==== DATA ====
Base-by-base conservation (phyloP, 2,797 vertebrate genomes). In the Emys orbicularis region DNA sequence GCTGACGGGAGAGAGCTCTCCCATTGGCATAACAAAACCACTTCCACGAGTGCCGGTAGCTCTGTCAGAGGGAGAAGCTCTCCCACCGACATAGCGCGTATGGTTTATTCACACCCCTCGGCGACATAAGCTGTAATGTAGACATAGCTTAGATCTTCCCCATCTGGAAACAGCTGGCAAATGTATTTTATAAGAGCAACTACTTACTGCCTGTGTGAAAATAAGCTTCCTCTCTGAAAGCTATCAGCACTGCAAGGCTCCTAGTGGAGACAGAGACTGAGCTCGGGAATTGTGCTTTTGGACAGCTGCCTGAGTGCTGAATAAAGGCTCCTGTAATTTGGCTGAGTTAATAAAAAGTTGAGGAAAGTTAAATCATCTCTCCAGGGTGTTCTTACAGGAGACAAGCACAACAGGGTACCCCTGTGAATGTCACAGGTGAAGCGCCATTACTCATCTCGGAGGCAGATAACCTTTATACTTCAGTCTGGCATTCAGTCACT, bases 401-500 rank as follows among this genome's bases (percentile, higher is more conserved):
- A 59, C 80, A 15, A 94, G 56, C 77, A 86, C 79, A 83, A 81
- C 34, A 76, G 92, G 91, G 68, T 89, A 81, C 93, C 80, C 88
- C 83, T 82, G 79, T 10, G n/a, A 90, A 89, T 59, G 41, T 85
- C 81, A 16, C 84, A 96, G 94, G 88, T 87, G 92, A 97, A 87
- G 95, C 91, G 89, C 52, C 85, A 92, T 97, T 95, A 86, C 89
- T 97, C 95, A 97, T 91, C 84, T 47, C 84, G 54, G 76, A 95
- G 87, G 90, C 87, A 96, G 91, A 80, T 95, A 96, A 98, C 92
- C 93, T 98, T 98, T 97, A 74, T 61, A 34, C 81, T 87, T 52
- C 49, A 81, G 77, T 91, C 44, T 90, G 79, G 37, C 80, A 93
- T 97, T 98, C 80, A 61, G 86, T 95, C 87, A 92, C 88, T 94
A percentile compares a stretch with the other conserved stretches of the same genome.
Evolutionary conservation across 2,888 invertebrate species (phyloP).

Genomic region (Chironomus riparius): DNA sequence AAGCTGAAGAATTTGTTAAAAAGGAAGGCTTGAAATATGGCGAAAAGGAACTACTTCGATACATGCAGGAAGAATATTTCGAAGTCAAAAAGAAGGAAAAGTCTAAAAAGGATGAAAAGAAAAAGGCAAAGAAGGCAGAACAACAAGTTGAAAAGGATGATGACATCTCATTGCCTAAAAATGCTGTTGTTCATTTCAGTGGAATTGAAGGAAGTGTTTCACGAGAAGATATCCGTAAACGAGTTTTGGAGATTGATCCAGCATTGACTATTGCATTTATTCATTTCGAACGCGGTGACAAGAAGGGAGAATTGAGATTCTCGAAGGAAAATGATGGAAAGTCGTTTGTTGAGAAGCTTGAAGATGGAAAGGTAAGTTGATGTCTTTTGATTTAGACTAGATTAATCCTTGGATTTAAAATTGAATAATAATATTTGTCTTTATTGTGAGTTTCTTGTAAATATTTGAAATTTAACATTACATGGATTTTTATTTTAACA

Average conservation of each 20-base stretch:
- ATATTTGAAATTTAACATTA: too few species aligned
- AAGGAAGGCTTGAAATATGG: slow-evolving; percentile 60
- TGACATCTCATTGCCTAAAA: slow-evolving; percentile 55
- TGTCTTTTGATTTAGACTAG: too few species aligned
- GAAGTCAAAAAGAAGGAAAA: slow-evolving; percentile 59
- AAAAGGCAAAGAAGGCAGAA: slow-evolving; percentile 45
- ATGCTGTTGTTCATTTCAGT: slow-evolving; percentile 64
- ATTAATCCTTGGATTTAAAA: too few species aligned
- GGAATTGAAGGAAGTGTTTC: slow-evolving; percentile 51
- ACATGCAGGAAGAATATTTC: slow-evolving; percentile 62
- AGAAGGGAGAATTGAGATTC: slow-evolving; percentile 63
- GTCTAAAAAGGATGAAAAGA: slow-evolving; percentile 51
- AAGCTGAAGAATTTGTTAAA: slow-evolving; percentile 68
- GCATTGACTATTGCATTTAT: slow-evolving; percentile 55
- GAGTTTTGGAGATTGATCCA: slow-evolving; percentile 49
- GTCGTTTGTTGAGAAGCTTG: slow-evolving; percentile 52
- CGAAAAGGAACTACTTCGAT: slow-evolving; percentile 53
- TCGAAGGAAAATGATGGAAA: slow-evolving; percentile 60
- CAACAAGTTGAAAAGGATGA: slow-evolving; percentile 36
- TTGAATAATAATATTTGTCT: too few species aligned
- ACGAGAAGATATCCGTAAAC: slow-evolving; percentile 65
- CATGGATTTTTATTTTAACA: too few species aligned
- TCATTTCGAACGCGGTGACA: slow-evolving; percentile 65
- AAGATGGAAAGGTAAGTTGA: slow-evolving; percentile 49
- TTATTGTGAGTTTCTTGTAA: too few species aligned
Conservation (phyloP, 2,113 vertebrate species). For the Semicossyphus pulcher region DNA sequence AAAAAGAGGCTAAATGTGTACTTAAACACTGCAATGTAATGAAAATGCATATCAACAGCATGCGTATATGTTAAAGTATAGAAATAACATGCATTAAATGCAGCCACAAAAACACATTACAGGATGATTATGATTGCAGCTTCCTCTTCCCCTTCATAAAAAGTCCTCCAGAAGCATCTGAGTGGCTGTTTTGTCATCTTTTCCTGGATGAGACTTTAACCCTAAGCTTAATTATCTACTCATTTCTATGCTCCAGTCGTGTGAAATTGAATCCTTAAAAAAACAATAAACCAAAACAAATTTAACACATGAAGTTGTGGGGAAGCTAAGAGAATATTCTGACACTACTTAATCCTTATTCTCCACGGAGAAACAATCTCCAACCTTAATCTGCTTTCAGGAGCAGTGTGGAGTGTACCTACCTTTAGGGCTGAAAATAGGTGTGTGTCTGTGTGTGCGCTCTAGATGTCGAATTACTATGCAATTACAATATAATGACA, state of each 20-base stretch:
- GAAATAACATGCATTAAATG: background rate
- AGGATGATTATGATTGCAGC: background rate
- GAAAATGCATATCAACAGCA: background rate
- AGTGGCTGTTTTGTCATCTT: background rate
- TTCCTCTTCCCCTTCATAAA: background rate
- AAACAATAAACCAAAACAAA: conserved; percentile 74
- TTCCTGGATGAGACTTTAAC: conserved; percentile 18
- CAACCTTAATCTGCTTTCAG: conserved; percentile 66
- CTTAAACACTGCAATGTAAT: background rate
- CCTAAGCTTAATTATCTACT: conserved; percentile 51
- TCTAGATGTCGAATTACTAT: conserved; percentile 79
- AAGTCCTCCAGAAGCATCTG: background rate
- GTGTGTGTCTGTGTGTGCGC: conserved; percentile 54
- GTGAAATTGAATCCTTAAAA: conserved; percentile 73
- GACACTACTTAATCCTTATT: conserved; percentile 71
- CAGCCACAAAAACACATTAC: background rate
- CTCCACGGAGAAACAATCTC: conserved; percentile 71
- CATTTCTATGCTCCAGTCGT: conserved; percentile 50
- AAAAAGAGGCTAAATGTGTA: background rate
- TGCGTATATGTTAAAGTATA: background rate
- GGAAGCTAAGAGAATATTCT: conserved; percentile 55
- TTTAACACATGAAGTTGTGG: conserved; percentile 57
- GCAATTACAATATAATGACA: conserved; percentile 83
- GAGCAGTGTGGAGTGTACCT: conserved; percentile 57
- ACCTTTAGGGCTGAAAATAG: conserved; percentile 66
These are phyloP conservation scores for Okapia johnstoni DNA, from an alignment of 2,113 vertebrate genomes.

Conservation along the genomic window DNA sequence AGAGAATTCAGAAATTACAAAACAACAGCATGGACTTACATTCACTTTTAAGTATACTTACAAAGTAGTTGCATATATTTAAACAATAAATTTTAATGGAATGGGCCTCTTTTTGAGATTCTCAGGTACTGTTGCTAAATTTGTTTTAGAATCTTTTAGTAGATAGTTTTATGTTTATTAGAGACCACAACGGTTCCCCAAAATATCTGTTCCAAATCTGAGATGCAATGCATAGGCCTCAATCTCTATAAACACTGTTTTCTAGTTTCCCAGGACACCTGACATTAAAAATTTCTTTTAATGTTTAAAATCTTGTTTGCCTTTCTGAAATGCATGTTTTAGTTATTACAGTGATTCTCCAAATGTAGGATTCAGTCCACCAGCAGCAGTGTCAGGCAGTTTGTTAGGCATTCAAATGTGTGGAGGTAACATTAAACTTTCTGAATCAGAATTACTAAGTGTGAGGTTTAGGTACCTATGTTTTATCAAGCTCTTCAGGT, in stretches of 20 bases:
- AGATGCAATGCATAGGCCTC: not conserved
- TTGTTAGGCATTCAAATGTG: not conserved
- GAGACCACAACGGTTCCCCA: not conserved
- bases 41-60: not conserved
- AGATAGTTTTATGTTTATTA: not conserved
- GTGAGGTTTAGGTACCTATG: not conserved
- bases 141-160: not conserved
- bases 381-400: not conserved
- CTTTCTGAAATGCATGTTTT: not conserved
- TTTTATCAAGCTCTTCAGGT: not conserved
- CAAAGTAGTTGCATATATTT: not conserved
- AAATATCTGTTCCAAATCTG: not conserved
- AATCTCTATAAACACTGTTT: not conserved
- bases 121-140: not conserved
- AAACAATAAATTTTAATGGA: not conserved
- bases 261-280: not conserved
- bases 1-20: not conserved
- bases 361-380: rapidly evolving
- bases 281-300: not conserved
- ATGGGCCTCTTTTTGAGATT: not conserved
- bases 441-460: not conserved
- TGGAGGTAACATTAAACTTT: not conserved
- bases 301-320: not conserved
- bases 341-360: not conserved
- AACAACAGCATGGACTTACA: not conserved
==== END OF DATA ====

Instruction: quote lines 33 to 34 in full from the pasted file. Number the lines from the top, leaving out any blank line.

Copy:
- TCGAAGGAAAATGATGGAAA: slow-evolving; percentile 60
- CAACAAGTTGAAAAGGATGA: slow-evolving; percentile 36